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Coin News for July 7, 2010

New PCGS Series: Tips from the Grading Room
Welcome to the first installment of a new series we’re calling “Tips from the Grading Room.” Each issue we’ll take a look at a different aspect of grading a particular series, and share a few insights with you. For our first series, we’ll examine exactly what constitutes a “Full Head” Standing Liberty Quarter. Full Head (FH) is the designation that follows the numerical grade of some Standing Liberty quarters that have full detail in the head and cap of Miss Liberty. For coins that grade AU-50 and higher, this designation is assigned when full head and cap detail is present for the three varieties of the two major design types (Type I: 1916, 1917; Type II: 1917–1930).
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The ‘Faceless’ Monroe Dollar Error
Susan Headley
A “Faceless” Monroe Presidential Dollar has been found by coin collector Garrett Reich of Michigan. This extremely rare error type, of which only one previous specimen has ever been confirmed, is a Presidential Dollar that didn’t get struck by the coin dies, leaving it without any obverse or reverse designs. Reich’s coin is a blank planchet with a very important difference from nearly other blank Presidential Dollar coins: it has Presidential Dollar edge lettering on it! Garrett found the coin in a bank box of 1,000 coins wrapped up into 40 rolls on February 13, 2008, the day before the coins officially went on sale at most banks. (Some banks are known to distribute the coins ahead of the official release date.) 
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The Chase Museum, Stack’s, and Young Numismatists
The E-Sylum
The Chase Money Museum was located on 6th Avenue (now the Avenue of the Americas) and 50th Street. It was developed under the great leadership of Vernon Brown. As with most places of interest it was open 6 days a week and visitors from all over came to this midtown location. One of the nearby attractions was its neighbor, Radio City Music Hall. The displays at the museum changed regularly, and were designed to show the history of Money, mostly of the United States, but it also had interesting displays of foreign, ancient and world currency. It showed the relationship of coins and currency to trade and growth in the world. It even had a great exhibit of Odd and Curious Currency.
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Popular U.S. Mint Sets Available in July
U.S. Mint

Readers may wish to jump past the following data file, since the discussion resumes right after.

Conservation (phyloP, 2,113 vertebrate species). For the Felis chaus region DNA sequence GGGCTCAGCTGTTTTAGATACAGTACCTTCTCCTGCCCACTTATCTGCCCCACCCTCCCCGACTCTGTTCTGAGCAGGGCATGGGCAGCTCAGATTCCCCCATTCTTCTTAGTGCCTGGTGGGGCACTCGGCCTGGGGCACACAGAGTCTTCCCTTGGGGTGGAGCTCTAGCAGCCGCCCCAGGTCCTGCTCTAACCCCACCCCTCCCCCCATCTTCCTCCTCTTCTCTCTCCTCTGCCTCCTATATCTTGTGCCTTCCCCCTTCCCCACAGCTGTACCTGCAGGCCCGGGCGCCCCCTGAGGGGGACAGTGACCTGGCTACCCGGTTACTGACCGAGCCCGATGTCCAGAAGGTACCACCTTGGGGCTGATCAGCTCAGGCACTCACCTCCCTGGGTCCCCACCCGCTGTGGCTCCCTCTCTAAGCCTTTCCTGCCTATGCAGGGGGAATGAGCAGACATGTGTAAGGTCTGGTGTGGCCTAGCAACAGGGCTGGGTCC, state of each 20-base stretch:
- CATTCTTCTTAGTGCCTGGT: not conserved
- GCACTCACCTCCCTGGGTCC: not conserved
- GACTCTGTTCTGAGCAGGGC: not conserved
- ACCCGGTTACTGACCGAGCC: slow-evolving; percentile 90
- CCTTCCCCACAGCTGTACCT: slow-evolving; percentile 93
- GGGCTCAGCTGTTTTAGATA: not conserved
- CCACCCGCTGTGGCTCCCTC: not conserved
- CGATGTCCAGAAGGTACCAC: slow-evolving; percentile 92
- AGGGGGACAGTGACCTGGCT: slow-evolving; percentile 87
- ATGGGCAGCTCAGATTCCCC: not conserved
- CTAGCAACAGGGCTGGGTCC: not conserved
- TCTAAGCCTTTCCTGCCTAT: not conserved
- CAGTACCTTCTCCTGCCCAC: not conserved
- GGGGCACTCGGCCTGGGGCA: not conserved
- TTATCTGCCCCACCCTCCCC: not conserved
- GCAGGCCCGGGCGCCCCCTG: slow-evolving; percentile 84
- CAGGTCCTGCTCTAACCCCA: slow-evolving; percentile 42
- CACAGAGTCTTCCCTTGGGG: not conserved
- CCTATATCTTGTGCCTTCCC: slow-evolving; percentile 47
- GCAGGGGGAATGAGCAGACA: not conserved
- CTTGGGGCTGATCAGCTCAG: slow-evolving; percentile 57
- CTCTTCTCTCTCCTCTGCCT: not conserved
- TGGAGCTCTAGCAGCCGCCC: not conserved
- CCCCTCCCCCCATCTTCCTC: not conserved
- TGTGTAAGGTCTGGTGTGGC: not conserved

Two of the United States Mint’s most popular annual sets will be available for purchase in July.  The 2010 United States Mint Uncirculated Set®, priced at $31.95, will be available on July 15; and the 2010 United States Mint Proof Set®, priced at $31.95, will be available on July 22.  Both sets include the first five commemorative quarter-dollar coins in the America the Beautiful QuartersTM Program, honoring Hot Springs National Park (Arkansas), Yellowstone National Park (Wyoming), Yosemite National Park (California), Grand Canyon National Park (Arizona), and Mount Hood National Forest (Oregon).  The sets also include four Presidential $1 Coins, honoring Presidents Millard Fillmore, Franklin Pierce, James Buchanan and Abraham Lincoln; one Native American $1 Coin; one Kennedy half-dollar coin; one Jefferson 5-cetn coin; one Roosevelt dime coin; and one Lincoln one-cent cent.
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Italian Motorists Scramble for 2 Million Euros Scattered in Crash
Mail Online
This was the scene that left bank chiefs short-changed after passing motorists coined it in when a bullion van overturned and spilled its load of 2 million euros (£1.6million). The one and two euro coins were scattered across the busy motorway after the van burst a tyre, hit another car before crashing into a barrier. As they hit the ground, the boxes burst open throwing the coins out and which led to the crazy scene of motorists stopping on the busy motorway to help themselves to at least 10,000 euros. The incident happened near Foggia in southern Italy on the A14 motorway which connects the north of the country with popular holiday hot spots in the south.
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Holographic Technology and Banknote Security
Banknote News
Technology continues to push the boundaries for banknote security holograms. Here, Dr Glenn Wood of the International Hologram Manufacturers Association looks at some of the latest developments. Today, holographic technology remains very much to the fore as part of an array of overt features which make it quick and easy for people to recognise whether or not a banknote is bonafide. But new substrate technology, particularly the introduction of transparent ‘windows’ is being incorporated on banknotes to provide new levels of anti-counterfeiting complexity.
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